As much as I want to quit and am pretty pissed about how this program has turned out, I feel a lot worse for the students who have to put up with this excuse for higher education. Most of these students want to learn and succeed in the classroom. They deserve better than what SUZA is giving them.

I have to constantly check myself when I become frustrated because I know it’s just a part of how things work here. I find myself placing my frustrations on them, when not much of how I feel is a result of their actions. Yes, we have a right to be pissed about the thousands of dollars we paid for enrollment. Yes, we have a right to stand up for ourselves when our professors are mean or not helpful. I need to do a better job of having a better attitude and explaining to the other students our side of things, instead of just shutting them out. There’s been a handful of students who are supportive of us and help us out when we’ve been at our lowest.

It’s really, really hard to keep all of this in mind though when constantly being asked to teach English or if we want to be so and so’s wife or when people write us off as dumb ‘wazungu.’ Moreover, whenever I’ve tried to explain how frustrating things are, most people don’t understand why we are frustrated. I should tie a string on my finger to remind me to breathe, Uncle Billy style. Bonus points if you understand this reference.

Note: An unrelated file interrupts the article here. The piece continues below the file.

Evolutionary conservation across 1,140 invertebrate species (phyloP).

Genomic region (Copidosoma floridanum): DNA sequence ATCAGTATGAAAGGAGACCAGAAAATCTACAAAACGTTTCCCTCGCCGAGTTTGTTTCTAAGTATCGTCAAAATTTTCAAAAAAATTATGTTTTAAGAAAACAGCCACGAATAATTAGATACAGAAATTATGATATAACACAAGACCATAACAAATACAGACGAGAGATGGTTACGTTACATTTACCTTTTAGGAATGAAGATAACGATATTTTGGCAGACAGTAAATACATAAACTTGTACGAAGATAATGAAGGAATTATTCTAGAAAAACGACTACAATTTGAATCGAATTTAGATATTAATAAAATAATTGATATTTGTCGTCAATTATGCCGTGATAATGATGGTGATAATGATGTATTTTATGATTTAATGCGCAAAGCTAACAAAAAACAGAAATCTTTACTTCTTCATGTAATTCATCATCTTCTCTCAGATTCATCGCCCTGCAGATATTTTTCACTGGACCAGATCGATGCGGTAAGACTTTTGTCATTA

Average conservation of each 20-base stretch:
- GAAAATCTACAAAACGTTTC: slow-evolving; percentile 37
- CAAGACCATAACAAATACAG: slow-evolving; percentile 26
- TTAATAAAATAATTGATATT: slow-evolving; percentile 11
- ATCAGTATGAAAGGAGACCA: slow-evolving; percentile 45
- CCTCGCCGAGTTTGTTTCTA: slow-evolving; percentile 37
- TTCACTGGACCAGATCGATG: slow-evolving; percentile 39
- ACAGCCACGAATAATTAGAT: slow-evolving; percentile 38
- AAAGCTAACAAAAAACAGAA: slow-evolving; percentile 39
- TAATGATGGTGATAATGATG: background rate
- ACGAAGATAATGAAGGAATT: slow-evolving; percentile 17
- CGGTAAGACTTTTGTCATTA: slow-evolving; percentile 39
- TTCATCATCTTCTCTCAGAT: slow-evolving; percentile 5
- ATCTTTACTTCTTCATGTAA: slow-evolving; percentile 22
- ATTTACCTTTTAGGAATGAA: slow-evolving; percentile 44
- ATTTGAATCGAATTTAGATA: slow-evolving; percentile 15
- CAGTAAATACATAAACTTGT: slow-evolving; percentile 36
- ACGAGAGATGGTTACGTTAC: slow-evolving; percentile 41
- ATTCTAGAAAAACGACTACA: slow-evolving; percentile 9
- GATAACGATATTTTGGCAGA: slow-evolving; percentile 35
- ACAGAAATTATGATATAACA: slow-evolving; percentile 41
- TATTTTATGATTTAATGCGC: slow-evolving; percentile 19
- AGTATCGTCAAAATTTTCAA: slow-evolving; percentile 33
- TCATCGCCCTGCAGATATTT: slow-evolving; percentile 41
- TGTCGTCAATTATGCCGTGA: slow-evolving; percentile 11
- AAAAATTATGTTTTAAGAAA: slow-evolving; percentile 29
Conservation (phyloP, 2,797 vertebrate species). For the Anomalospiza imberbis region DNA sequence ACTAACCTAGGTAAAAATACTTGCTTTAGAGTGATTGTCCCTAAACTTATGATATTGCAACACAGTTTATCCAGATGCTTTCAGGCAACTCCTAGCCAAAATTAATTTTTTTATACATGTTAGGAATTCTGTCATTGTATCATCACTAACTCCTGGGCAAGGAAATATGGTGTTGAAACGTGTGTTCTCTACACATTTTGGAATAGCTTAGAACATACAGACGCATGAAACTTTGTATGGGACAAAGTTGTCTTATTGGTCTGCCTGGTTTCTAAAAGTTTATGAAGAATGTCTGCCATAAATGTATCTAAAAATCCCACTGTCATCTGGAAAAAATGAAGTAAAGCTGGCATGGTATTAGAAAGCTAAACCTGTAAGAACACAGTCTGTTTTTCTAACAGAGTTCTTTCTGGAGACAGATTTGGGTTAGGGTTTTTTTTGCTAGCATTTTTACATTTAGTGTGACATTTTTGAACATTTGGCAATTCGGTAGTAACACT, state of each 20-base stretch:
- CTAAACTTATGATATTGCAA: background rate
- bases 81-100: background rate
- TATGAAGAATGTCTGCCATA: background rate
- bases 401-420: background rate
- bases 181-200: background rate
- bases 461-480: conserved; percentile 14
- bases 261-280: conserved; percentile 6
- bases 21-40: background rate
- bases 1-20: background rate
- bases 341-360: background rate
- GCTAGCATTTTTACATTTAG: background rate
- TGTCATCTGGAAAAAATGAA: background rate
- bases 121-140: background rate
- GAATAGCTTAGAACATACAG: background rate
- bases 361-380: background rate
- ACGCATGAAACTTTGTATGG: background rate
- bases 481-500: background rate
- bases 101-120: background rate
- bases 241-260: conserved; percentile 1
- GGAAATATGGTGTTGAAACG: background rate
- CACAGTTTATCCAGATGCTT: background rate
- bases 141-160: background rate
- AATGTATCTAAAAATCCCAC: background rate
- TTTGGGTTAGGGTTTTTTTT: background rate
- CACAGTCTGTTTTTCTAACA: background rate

Meanwhile, I’m gonna keep day dreamin’ until this nightmare is over.

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5 thoughts on “Day Dreamin’ As a Means of Coping

  1. this sounds like a disaster… my excitement level about next year just dropped a few levels. keep hanging in there, you girls are awesome. there won’t be anything you can’t handle after this experience! here is a methali to help you through- baada ya dhiki, faraja 🙂

    Liked by 1 person

    1. Halle. It has been a pretty big disappointment. BUT, you hang in there, too. Armine and Ashford have been communicating with us and all the teachers and directors at SUZA and it looks like they are looking to make some changes. Whether that’s changing the classes to be through the Department of Kiswahili for Wageni or moving the program somewhere else completely. Either way, things will be better for the next students because we won’t let anyone but up with the shit we’ve dealt with this year. Asante sana kwa methali. Kila siku nitaikumbuka.